WASHINGTON – United Help Ukraine, in cooperation with the U.S.-Ukraine Foundation, Razom, the Embassy of Ukraine and local Ukrainian churches, organized a memorial vigil in Washington on Sunday afternoon, February 19, to commemorate the third anniversary of the sacrifice by “Nebesna Sotnia” or the “Heavenly Brigade,” who lost their lives during the Euro-Maidan protests.
In February 2014, government forces under the control of then President Viktor Yanukovych shot and killed more than 100 peaceful protesters during what has become known as the Revolution of Dignity.
Approximately 150 members of the Ukrainian community and others in the Washington area gathered in front of the Lincoln Memorial. Among those present were Ukraine’s ambassador to the United States, Valeriy Chaly, who shared memories of his participation in the Euro-Maidan.
Ambassador Chaly stated that Ukrainians must be worthy of the memory of those who gave their lives for a better future for Ukraine. He stressed that the struggle for Ukraine continues, now against Russia’s aggression. Ambassador Chaly thanked everybody for their unity and solidarity with Ukraine.
Nadia McConnell, president of the U.S.-Ukraine Foundation, noted that February 19 this year fell during President’s Day weekend in the United States and this vigil was being held in front of the Lincoln Memorial. She quoted from President Abraham Lincoln’s Gettysburg Address, that those soldiers at Gettysburg “…gave their lives that that nation might live… The world will little note, nor long remember what we say here, but it can never forget what they did here. It is for us the living, rather, to be dedicated here to the unfinished work which they who fought here have thus far so nobly advanced. It is rather for us to be here dedicated to the great task remaining before us – that from these honored dead we take increased devotion to that cause for which they gave the last full measure of devotion – that we here highly resolve that these dead shall not have died in vain.”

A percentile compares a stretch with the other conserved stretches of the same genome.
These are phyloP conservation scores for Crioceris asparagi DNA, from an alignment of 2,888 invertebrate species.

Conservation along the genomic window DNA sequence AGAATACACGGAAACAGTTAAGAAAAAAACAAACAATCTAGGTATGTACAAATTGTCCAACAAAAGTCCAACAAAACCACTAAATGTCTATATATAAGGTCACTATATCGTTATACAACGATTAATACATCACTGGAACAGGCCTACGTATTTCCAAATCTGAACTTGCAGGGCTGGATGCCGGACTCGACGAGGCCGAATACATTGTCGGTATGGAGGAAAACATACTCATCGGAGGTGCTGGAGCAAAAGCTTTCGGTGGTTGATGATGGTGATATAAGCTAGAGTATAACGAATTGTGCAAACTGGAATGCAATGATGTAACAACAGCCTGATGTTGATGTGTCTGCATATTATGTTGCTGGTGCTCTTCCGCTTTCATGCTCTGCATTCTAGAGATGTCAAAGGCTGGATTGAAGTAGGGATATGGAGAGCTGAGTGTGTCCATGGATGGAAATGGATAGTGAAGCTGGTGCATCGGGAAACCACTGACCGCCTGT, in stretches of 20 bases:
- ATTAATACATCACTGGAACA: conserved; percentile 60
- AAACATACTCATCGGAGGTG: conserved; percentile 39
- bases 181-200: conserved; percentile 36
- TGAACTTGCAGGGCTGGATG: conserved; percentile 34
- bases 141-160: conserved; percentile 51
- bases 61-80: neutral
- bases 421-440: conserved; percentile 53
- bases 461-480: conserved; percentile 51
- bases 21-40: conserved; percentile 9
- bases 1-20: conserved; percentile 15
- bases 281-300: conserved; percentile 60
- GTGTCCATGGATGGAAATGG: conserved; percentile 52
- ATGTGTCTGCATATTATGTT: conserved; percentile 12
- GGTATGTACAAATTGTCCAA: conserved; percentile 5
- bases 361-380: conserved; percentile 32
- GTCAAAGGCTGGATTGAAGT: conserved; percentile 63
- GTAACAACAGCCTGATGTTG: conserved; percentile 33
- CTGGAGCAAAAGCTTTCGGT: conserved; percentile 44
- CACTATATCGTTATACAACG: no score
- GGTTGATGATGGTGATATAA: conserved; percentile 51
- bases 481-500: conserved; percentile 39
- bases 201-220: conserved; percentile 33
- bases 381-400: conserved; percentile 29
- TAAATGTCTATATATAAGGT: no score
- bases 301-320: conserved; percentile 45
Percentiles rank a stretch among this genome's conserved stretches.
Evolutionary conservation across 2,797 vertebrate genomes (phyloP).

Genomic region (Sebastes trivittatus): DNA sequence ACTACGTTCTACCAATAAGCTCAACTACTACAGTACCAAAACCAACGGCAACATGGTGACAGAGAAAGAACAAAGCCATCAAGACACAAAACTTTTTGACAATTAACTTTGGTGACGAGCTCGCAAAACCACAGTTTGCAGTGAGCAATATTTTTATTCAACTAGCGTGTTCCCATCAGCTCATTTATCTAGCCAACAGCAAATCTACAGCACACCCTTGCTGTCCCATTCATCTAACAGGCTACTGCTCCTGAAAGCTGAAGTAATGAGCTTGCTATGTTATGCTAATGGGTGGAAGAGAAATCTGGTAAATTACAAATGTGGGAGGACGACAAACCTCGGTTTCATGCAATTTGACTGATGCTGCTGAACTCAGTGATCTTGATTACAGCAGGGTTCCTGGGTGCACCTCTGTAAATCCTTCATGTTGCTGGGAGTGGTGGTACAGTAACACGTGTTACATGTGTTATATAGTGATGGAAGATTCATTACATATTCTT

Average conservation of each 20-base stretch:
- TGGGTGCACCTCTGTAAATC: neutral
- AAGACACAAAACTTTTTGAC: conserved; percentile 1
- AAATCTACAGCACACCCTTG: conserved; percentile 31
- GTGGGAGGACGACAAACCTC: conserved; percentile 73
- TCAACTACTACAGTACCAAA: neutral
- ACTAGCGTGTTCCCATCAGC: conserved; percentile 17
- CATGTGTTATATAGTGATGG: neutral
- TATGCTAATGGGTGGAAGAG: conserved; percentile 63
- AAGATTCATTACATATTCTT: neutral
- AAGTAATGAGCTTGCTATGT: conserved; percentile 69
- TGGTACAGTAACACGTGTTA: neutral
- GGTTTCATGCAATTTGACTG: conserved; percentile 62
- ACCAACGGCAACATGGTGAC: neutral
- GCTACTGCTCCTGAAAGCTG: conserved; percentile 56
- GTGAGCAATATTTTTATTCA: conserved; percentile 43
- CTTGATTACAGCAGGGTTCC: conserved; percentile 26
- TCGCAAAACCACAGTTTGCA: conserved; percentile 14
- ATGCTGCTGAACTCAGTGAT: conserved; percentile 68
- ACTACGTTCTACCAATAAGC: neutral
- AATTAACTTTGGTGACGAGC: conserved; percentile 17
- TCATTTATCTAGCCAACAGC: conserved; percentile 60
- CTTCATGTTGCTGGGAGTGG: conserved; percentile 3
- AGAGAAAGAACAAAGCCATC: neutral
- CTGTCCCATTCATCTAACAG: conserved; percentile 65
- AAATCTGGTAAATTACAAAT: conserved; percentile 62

Anna Kovalenko, leader of the 39th Euro-Maidan Self-Defense Brigade (Sotnia) spoke also and remembered her friends who had been killed during the Euro-Maidan and those who were killed in the war defending Ukraine from the Russian invasion. She noted that it was unimaginable that, in our time, in the center of Europe, civilian people including women, the elderly and students, were killed by policemen during a peaceful protest.
She also noted that those responsible for the deaths on the Maidan still have not been brought to justice. Pointing out that the war will soon enter its fourth year, she said it was unthinkable that the Russian leaders who must be held accountable for the deaths of tens of thousands of Ukrainians were still travelling to world conferences and were even considered to be members of some coalitions.
Anastasiia Rybytska of Razom also referenced the war entering its fourth year. She said that everyone has a personal reason to help sustain Ukraine’s defense and provide assistance to those affected by the war, and that all who are doing so need to stand together to maximize support for Ukraine.
Ruslan Zamaray of United Help Ukraine also spoke about the reasons that those present had for attending and for continuing to support Ukraine’s defense. United Help Ukraine is a Maidan-born organization that sprang up as a result of the sacrifice the Ukrainian people have made to fight for their independence, freedom from tyranny and for their European future.
He emphasized that “if by the loss of lives on that day nothing else is accomplished but the unity of all Ukrainians around the world, then their lives were not given in vain. Not only have they united Ukrainian patriots around the world, they have also shown the world that the Ukrainian spirit and thirst for freedom are alive and that Ukrainians are willing to die for it.”
Priests from local churches, St. Andrew Ukrainian Orthodox Cathedral, Holy Trinity Ukrainian Catholic Church and the Ukrainian Catholic National Shrine of the Holy Family, including Bishop John Bura of the Ukrainian Catholic Archeparchy of Philadelphia, prayed for those who sacrificed their lives for Ukraine.
Attendees brought candles that they lit, Ukrainian and American flags, and photographs of Ukraine’s new heroes. Additional candles supplied by the Ukrainian Embassy were arranged in the shape of a tryzub around which vigil participants stood in mourning.
United Help Ukraine is a charitable non-profit 501(c)(3) organization that is 100 percent volunteer-based. It helps those at the frontlines protecting Ukraine from the Russian invasion, helping the families of wounded and fallen heroes, and people who have been forced to leave their homes and are in need of temporary assistance. The group focuses on fund-raising and raising awareness of the crisis in Ukraine by engaging individuals, organizations, private and government institutions, and media in the United States.
The U.S.-Ukraine Foundation is a Washington-based 501(c)(3) nonprofit, nongovernmental organization established in 1991 to support democracy, a free market and human rights for Ukraine.
Razom (“Together” in Ukrainian) is a Ukrainian American 501(c)(3) non-profit organization supporting the people of Ukraine in their pursuit of a democratic society with dignity, justice, and human and civil rights for all.